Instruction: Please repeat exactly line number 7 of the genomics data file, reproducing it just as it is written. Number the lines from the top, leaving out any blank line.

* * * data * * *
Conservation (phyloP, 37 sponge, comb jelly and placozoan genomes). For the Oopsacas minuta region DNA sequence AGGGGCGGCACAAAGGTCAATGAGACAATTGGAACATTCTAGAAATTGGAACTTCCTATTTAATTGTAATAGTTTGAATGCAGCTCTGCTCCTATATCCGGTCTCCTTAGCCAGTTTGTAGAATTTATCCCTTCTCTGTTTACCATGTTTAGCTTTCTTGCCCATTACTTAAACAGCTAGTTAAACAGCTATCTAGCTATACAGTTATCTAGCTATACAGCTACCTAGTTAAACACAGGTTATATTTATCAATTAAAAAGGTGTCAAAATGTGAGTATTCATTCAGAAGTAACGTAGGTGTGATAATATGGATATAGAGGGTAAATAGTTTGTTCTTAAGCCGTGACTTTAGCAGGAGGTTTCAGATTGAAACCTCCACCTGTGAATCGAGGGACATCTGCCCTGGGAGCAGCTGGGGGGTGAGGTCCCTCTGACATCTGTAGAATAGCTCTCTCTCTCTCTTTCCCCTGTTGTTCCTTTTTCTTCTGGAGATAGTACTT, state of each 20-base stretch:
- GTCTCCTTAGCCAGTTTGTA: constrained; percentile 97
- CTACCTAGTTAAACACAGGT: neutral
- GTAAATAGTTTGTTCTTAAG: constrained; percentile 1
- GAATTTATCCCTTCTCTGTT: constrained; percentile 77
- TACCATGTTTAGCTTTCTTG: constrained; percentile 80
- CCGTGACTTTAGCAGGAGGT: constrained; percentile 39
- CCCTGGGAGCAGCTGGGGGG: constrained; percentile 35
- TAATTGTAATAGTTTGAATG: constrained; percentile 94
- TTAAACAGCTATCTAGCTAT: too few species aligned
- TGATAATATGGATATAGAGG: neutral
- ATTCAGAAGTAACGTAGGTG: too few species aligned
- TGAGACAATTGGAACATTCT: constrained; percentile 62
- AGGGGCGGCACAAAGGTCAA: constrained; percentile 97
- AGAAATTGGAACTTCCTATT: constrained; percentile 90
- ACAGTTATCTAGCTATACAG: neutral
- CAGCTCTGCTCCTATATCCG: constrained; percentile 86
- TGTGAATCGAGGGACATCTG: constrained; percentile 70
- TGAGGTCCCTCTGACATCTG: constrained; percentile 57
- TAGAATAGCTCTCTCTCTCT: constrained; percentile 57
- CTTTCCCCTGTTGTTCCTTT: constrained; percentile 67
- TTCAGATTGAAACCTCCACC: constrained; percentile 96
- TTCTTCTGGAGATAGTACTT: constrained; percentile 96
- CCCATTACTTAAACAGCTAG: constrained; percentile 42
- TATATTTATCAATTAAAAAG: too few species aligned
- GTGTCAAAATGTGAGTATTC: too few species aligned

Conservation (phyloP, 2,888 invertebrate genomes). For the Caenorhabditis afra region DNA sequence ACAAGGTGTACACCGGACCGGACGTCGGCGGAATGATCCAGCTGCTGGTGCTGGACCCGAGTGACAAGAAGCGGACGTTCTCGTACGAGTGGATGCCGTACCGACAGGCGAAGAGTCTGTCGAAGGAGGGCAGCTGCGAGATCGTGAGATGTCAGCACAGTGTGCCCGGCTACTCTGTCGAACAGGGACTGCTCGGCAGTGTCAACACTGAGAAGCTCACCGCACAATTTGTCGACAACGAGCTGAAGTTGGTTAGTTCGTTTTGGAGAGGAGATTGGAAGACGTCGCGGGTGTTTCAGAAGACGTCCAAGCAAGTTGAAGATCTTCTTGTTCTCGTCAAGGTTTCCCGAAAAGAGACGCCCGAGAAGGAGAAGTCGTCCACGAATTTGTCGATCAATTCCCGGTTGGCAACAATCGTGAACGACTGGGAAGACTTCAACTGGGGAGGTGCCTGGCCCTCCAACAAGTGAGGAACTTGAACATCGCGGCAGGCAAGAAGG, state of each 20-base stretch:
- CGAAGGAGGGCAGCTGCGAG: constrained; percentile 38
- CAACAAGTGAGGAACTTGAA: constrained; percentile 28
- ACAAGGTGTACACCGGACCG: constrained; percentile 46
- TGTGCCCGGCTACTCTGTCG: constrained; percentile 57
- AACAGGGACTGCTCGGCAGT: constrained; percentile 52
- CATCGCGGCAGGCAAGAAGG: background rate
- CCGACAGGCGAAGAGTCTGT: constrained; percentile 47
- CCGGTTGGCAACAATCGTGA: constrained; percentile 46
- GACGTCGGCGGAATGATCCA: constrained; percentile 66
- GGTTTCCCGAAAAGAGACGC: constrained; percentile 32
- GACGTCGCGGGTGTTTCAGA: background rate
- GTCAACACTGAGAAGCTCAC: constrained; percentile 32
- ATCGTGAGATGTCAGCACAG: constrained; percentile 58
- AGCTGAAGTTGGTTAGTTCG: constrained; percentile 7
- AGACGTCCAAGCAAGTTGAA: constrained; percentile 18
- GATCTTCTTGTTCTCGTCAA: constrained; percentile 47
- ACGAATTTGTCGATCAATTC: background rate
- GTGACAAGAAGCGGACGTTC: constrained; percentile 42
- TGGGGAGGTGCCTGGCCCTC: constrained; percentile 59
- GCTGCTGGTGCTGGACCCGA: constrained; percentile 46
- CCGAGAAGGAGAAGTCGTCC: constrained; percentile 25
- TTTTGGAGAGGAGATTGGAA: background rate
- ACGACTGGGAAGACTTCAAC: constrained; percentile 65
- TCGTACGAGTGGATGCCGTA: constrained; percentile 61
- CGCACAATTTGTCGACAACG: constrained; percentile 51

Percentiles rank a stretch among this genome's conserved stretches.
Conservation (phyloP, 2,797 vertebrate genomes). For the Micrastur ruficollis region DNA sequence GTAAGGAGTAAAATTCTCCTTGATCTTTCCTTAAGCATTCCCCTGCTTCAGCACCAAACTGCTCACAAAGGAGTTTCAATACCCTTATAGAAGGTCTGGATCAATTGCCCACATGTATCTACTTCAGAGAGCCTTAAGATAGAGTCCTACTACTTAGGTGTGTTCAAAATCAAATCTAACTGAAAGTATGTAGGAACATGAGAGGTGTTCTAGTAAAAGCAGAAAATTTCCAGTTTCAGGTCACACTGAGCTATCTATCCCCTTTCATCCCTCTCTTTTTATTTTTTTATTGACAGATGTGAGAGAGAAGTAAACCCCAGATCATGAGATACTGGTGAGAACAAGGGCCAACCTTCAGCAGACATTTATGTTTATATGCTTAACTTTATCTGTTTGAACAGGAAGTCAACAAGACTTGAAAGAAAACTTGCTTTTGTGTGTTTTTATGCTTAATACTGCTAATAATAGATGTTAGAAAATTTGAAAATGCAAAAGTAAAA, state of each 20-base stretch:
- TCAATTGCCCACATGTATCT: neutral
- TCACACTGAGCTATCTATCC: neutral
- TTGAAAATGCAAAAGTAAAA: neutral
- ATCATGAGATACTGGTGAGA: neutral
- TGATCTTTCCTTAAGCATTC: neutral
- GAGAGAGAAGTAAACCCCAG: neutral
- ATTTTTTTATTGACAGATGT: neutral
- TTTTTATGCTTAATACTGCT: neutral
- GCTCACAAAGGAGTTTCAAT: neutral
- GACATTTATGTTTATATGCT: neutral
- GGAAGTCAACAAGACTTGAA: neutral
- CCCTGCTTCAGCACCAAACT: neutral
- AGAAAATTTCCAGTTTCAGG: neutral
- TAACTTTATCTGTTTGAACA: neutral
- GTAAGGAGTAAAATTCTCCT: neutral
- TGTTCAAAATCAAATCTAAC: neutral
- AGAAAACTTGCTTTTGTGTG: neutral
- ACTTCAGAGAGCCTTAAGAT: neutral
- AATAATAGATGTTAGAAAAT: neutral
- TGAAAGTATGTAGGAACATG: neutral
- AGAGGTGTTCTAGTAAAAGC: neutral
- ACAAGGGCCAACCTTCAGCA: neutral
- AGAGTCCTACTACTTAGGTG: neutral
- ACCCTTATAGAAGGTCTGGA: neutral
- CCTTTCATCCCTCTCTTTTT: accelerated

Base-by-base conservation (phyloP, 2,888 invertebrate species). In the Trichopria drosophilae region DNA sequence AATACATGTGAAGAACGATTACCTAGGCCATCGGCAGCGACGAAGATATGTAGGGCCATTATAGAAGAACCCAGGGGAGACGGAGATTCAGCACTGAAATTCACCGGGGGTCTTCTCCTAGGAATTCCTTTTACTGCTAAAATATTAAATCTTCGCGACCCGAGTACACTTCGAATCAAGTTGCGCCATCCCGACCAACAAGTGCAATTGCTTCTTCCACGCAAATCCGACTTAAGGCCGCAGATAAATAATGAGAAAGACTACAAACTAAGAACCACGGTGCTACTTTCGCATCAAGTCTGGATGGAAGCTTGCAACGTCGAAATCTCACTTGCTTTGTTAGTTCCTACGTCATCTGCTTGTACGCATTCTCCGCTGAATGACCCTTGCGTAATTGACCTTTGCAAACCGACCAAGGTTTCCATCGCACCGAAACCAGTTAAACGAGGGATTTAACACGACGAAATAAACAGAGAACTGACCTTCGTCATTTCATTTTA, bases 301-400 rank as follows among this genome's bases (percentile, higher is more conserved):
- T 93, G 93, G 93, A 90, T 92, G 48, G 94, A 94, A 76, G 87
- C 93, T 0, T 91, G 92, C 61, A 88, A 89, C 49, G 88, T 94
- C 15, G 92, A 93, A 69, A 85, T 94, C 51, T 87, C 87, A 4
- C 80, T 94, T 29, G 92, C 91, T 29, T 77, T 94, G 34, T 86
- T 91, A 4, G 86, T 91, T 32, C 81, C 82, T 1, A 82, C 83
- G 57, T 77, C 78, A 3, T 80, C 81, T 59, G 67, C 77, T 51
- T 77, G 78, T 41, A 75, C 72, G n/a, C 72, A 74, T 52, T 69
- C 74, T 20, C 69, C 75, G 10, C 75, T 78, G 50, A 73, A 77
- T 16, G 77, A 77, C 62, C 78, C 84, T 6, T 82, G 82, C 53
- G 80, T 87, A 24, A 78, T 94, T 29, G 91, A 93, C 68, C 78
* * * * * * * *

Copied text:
- CCGTGACTTTAGCAGGAGGT: constrained; percentile 39